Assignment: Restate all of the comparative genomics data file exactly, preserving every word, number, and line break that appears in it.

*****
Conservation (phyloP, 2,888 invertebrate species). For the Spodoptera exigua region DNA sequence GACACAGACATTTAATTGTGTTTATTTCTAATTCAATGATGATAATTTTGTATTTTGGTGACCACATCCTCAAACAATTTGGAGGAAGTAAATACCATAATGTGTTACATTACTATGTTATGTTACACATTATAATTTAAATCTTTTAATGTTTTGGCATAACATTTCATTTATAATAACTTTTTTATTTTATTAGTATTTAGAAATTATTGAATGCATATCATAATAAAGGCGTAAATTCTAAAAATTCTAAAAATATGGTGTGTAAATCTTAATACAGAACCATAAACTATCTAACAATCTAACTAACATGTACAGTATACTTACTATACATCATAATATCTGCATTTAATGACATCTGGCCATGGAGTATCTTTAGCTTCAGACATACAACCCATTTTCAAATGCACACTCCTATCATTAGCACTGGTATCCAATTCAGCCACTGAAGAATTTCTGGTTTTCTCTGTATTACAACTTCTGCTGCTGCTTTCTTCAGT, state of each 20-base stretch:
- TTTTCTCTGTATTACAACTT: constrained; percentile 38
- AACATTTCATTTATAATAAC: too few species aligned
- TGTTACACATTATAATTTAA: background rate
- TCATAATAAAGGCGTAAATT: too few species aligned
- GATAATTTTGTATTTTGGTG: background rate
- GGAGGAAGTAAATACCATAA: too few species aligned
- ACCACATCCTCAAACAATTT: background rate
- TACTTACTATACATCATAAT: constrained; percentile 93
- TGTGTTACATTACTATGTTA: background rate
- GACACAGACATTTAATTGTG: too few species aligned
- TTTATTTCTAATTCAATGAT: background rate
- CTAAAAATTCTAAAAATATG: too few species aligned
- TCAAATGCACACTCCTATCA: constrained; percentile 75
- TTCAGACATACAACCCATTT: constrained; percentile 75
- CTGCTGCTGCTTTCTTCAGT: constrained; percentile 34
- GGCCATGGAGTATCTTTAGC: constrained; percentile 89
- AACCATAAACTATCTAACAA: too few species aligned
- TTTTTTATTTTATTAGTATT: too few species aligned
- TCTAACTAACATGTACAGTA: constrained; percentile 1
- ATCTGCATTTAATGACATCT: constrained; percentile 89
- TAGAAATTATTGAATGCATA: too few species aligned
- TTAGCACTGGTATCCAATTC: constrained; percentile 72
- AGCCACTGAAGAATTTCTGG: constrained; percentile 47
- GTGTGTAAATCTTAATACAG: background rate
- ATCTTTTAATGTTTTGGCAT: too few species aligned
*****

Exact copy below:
Conservation (phyloP, 2,888 invertebrate species). For the Spodoptera exigua region DNA sequence GACACAGACATTTAATTGTGTTTATTTCTAATTCAATGATGATAATTTTGTATTTTGGTGACCACATCCTCAAACAATTTGGAGGAAGTAAATACCATAATGTGTTACATTACTATGTTATGTTACACATTATAATTTAAATCTTTTAATGTTTTGGCATAACATTTCATTTATAATAACTTTTTTATTTTATTAGTATTTAGAAATTATTGAATGCATATCATAATAAAGGCGTAAATTCTAAAAATTCTAAAAATATGGTGTGTAAATCTTAATACAGAACCATAAACTATCTAACAATCTAACTAACATGTACAGTATACTTACTATACATCATAATATCTGCATTTAATGACATCTGGCCATGGAGTATCTTTAGCTTCAGACATACAACCCATTTTCAAATGCACACTCCTATCATTAGCACTGGTATCCAATTCAGCCACTGAAGAATTTCTGGTTTTCTCTGTATTACAACTTCTGCTGCTGCTTTCTTCAGT, state of each 20-base stretch:
- TTTTCTCTGTATTACAACTT: constrained; percentile 38
- AACATTTCATTTATAATAAC: too few species aligned
- TGTTACACATTATAATTTAA: background rate
- TCATAATAAAGGCGTAAATT: too few species aligned
- GATAATTTTGTATTTTGGTG: background rate
- GGAGGAAGTAAATACCATAA: too few species aligned
- ACCACATCCTCAAACAATTT: background rate
- TACTTACTATACATCATAAT: constrained; percentile 93
- TGTGTTACATTACTATGTTA: background rate
- GACACAGACATTTAATTGTG: too few species aligned
- TTTATTTCTAATTCAATGAT: background rate
- CTAAAAATTCTAAAAATATG: too few species aligned
- TCAAATGCACACTCCTATCA: constrained; percentile 75
- TTCAGACATACAACCCATTT: constrained; percentile 75
- CTGCTGCTGCTTTCTTCAGT: constrained; percentile 34
- GGCCATGGAGTATCTTTAGC: constrained; percentile 89
- AACCATAAACTATCTAACAA: too few species aligned
- TTTTTTATTTTATTAGTATT: too few species aligned
- TCTAACTAACATGTACAGTA: constrained; percentile 1
- ATCTGCATTTAATGACATCT: constrained; percentile 89
- TAGAAATTATTGAATGCATA: too few species aligned
- TTAGCACTGGTATCCAATTC: constrained; percentile 72
- AGCCACTGAAGAATTTCTGG: constrained; percentile 47
- GTGTGTAAATCTTAATACAG: background rate
- ATCTTTTAATGTTTTGGCAT: too few species aligned